Too many people misinterpret “buy and hold” as “buy and hold no matter what.” A better phrase would be “buy to hold,” as this reflects the true intention of long-term investing. When you buy to hold, you hold the investment for as long as it makes sense to do so. You should consider each investment as a new investment for that day. Do not own an asset that does not make sense.
If something changes in the investment, market, or your goals, “bought and sold” is the way to go. As an investment strategy, “sell” is not a four-letter word.
If you make a mistake in your business analysis, or if the company moves in a different direction than you expected, you sell. In addition, if the reaction of the market agrees with your analysis, and the stock that was once a good deal with plenty of benefits is now just a solid stock that probably will not drop, you should divest your initial investment to let your earnings grow on their own.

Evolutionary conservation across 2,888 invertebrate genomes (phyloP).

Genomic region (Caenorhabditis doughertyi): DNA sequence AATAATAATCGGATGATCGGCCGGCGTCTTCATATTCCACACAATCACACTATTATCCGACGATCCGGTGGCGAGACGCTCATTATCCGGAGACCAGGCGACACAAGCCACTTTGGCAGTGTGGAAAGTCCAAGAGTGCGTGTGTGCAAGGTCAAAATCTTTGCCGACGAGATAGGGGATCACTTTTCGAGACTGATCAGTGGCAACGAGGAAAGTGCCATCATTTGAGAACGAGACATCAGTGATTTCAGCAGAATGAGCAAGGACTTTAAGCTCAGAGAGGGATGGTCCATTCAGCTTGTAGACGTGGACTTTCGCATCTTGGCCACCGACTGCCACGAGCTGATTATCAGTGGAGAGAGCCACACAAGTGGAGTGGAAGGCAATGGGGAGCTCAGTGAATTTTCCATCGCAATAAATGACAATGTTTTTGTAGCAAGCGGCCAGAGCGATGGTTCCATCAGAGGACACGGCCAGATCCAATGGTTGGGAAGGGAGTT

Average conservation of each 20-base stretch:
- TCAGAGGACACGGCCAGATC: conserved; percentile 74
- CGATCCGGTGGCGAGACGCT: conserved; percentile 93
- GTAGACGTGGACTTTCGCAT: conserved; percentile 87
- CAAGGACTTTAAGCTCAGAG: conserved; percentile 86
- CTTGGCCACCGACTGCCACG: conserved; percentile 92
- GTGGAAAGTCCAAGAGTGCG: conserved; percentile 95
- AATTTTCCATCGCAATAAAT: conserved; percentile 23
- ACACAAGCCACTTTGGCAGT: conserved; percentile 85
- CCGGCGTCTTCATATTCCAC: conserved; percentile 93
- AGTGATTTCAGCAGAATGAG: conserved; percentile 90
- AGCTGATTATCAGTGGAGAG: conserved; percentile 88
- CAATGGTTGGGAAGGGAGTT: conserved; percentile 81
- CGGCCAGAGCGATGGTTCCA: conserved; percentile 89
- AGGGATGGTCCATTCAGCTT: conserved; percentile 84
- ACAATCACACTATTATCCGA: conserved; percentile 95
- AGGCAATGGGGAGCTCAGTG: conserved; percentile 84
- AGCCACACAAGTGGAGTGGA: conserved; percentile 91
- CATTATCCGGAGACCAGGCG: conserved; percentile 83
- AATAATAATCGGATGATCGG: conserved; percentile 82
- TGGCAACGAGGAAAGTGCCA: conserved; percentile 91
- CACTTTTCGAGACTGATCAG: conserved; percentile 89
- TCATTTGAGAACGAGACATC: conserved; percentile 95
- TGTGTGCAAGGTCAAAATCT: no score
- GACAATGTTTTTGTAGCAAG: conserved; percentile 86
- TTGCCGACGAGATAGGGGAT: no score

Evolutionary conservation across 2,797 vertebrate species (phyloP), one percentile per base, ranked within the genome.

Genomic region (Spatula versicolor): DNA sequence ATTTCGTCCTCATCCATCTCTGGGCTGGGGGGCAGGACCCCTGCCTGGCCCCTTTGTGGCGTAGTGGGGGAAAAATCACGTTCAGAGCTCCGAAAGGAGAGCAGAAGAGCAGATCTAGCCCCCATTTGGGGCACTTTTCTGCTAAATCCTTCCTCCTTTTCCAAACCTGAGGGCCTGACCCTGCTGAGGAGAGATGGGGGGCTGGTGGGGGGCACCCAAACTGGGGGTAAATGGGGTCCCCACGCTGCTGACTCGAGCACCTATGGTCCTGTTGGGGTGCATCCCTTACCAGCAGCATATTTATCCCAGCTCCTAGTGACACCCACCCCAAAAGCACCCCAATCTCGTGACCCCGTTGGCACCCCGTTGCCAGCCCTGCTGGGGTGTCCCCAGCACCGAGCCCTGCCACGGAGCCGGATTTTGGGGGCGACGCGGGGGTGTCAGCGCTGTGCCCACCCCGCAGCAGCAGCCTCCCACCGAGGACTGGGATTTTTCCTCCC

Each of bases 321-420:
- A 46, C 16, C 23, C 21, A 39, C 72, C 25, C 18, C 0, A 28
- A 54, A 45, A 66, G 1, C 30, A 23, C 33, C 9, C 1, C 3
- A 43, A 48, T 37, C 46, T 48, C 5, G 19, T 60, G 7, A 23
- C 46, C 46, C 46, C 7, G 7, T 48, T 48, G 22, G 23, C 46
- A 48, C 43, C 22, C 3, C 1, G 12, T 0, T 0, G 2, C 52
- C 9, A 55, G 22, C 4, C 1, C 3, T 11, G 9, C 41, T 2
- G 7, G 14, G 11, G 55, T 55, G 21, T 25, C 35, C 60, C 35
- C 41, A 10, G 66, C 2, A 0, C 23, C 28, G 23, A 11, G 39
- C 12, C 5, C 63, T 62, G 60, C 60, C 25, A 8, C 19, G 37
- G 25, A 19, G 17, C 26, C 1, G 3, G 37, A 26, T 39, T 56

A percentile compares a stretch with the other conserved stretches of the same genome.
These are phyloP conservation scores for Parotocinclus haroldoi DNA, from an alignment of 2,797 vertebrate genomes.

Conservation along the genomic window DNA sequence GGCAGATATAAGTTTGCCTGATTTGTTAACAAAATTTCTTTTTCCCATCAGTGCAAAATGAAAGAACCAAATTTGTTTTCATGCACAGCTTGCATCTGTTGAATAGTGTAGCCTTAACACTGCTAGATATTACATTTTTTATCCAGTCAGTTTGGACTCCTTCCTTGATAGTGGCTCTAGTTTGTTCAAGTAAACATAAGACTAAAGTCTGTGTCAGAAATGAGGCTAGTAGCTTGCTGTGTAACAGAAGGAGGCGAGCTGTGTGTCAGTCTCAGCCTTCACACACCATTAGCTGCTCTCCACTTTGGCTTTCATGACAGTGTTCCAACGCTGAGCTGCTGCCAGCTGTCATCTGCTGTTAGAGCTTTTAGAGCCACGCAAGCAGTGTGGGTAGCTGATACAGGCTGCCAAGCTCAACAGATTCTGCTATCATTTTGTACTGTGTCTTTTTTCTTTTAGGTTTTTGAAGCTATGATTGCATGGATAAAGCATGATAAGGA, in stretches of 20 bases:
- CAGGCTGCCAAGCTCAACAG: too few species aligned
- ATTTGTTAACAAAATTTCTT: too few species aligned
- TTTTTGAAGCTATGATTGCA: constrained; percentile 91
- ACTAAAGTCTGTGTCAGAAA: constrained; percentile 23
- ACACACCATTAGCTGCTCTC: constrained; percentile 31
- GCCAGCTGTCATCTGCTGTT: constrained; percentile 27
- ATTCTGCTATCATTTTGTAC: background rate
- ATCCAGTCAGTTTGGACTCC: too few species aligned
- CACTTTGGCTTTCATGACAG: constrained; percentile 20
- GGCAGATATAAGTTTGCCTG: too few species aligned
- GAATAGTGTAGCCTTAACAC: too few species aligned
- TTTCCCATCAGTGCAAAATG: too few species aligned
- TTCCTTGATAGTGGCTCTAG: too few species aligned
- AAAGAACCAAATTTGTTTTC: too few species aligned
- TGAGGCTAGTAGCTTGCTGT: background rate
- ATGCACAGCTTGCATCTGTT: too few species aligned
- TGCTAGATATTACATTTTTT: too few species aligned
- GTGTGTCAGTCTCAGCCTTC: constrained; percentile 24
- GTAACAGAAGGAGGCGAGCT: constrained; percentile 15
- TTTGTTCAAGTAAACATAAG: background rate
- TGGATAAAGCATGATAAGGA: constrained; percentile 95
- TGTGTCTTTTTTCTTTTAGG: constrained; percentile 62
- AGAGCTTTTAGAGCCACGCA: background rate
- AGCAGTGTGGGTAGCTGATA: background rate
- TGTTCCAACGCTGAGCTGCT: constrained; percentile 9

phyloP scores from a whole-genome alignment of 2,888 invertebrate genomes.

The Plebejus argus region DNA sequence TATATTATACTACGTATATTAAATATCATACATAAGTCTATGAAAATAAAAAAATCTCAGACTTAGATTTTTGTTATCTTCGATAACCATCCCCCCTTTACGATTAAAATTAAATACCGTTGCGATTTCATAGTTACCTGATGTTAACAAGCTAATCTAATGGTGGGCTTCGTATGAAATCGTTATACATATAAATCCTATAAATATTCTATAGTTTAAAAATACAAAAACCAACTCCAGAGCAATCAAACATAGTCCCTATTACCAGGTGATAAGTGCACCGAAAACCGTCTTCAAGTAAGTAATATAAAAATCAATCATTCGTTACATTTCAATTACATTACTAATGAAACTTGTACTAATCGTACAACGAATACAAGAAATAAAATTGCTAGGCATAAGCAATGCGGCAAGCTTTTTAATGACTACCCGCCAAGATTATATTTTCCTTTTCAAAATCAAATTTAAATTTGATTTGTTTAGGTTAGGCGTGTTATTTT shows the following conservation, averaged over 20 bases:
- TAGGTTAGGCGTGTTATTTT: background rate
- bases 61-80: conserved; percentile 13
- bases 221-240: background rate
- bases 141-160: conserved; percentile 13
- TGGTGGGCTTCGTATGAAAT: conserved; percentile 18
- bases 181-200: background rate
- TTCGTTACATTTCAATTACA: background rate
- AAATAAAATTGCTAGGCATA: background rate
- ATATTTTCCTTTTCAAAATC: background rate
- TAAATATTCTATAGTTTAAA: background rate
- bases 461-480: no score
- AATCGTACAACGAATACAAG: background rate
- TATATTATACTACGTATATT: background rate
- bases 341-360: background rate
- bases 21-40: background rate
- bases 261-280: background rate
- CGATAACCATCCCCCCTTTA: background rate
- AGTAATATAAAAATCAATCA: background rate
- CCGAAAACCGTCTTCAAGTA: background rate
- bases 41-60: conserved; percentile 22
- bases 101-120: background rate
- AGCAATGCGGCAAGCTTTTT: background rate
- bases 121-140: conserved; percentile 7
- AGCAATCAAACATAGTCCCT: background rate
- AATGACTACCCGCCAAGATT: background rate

Your goal should be to sell as infrequently as possible and only to minimize the inevitable drops in the market. Ultimately, “buy to hold” simply means you need to do your homework, find a great business to own for a while, and check it regularly to re-balance and re-evaluate.
I try to help you decide the right companies on this site. I use the tools that I teach in my book, The Confident Investor. If you really want to increase your wealth then your first investment should be to buy my book. You can purchase my book wherever books are sold such as Amazon, Barnes and Noble, and Books A Million. It is available in ebook formats for Nook, Kindle, and iPad.